Financial damages, often called compensatory damages, can be any type of loss incurred by the deceased and the surviving family. Actual damages are intended to replace what is lost. Some examples could be medical expenses incurred up until the deceased’s death, funeral costs, and burial costs. General damages are slightly more abstract because they require assigning a monetary value to things that generally do not have a price tag. Examples of general damages may be pain and suffering, mental anguish, and loss of enjoyment of life.
At Adamson & Cleveland, LLC, our wrongful death attorneys can provide all of the support you need as we build your case and assess the damages that may be available to you. Some of the most common actual and general damages you may be able to recover in a wrongful death lawsuit include:
- Medical Expenses – In wrongful death suits, you can recover the cost of medical expenses incurred by your loved one prior to their death, if the expenses resulted from the same incident that ultimately caused their death. For example, if your loved one was injured in a car crash, spent two weeks in the hospital, and then ultimately died from their injuries, the cost of the two weeks in the hospital can be reimbursed through a wrongful death claim.
- Funeral Expenses – Funerals can be very costly, and a wrongful death settlement or verdict may provide financial damages that will cover the cost of your loved one’s funeral, burial, cremation, and other associated costs.
- Loss of Support – Loss of support can include both financial support and emotional support. You can recover money to make up for all the lost wages your loved one would have earned had they not passed away. You can also recover money for the loss of emotional support they would have provided to you throughout their life.
- Loss of Services – Your loved one may have provided specific services at your household, like caring for children, mowing the lawn, cleaning house, picking up your children from school, and other daily tasks that will now be left to someone else. A monetary value can be assigned to these types of tasks as loss of services damages.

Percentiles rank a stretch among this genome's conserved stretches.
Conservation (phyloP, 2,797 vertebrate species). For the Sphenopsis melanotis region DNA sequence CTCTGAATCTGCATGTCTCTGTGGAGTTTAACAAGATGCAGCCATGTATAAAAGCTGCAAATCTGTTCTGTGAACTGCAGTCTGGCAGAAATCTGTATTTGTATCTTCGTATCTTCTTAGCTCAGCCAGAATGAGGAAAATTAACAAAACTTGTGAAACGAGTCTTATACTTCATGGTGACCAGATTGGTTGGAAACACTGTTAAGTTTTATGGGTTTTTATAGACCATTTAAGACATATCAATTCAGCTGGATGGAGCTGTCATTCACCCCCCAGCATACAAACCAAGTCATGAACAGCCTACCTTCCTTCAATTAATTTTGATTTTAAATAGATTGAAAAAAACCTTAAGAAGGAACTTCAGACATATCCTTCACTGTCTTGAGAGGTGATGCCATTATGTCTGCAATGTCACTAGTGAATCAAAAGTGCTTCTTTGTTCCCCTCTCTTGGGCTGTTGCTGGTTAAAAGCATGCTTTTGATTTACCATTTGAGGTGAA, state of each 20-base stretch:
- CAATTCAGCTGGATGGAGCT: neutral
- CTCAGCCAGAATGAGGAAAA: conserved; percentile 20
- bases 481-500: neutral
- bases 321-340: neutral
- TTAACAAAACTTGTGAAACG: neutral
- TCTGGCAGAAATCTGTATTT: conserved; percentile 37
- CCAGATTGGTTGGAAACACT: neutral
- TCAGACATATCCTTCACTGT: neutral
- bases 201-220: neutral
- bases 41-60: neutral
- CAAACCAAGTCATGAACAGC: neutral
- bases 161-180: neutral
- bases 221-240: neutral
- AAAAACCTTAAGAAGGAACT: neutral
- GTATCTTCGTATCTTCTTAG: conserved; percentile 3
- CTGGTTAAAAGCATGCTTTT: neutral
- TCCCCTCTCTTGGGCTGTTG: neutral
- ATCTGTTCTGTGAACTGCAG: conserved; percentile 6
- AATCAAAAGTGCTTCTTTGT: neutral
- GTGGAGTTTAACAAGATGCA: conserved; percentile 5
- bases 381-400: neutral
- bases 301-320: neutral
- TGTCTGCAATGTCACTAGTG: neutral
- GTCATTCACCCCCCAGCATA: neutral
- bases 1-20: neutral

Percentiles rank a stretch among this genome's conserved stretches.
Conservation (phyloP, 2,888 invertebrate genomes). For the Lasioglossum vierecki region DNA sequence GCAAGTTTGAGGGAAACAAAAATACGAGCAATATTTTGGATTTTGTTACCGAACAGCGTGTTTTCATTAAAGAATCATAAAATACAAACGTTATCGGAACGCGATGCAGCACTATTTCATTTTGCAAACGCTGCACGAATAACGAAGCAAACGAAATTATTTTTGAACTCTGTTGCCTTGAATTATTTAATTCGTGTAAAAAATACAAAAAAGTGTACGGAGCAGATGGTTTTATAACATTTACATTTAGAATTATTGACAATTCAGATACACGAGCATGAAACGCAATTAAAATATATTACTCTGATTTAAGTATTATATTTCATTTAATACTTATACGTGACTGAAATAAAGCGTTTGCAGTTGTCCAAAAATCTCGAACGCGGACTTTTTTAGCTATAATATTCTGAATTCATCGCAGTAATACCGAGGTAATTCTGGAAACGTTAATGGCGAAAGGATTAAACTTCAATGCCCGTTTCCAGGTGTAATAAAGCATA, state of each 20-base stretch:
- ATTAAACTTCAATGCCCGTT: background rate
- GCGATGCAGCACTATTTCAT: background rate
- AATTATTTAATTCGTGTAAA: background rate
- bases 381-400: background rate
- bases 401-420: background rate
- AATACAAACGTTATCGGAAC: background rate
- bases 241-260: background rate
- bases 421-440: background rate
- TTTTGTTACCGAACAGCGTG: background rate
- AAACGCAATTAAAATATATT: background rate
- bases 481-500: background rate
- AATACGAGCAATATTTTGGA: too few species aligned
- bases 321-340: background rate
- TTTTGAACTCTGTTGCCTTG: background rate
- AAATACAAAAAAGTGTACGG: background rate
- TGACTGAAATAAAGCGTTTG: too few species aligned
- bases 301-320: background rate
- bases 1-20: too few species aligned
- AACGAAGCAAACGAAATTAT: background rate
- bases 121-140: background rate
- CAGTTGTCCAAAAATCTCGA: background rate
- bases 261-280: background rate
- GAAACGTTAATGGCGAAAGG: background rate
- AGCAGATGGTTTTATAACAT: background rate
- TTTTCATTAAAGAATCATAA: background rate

- Loss of Consortium – Loss of consortium is a legal term for the love and companionship provided by a family member that is lost due to the actions of the defendant.
- Punitive Damages – In some more extreme wrongful death cases, courts will allow for punitive damages to punish the defendant for their actions. To recover punitive damages, you will have to prove that the defendant’s actions were exceptionally egregious.
The exact amount of money you will be able to recover will vary depending on the details of your case.
How Our Wrongful Death Attorneys Can Help
At Adamson & Cleveland, LLC, we treat wrongful death claims with the utmost sensitivity and respect for your family. Our team can gather the evidence you need for your case, including collecting pertinent documents and conducting additional investigations as required.
Our wrongful death attorneys in Norcross know that one of the most important aspects of your claim is having a legal team that you can trust. We understand that your trust has been violated by those responsible for the death of your loved one, and we want to offer our services to make things right for you in the eyes of the law. We know that this is an incredibly delicate subject, so we will always treat your family with the utmost compassion and respect.
Adamson & Cleveland, LLC works on a contingency fee basis because we believe that everyone has a right to the highest quality legal services. This means that your initial consultation is totally free and you never pay legal fees unless we win your case and recover compensation for your loss.
We want our services to bring you peace of mind in honor of your loved one, and this means you should never stress about how you will be able to afford legal support. Call or visit us today. Our office is located at 4295 International Blvd. Suite D Norcross, GA 30093.
Alan is a Gwinnett County native who proudly serves his community and provides skilled representation to injury victims and their families as a founding partner of the personal injury law firm of Adamson & Cleveland, LLC. Alan earned his undergraduate degree from the University of Georgia and went on to graduate, summa cum laude, from Atlanta's John Marshall Law School. He is also a graduate of Gerry Spence’s renowned Trial Lawyers College (TLC) in Wyoming. In his free time, Alan frequently speaks at continuing legal education seminars. He also volunteers as a youth baseball coach and assists his local high school's moot court competition team.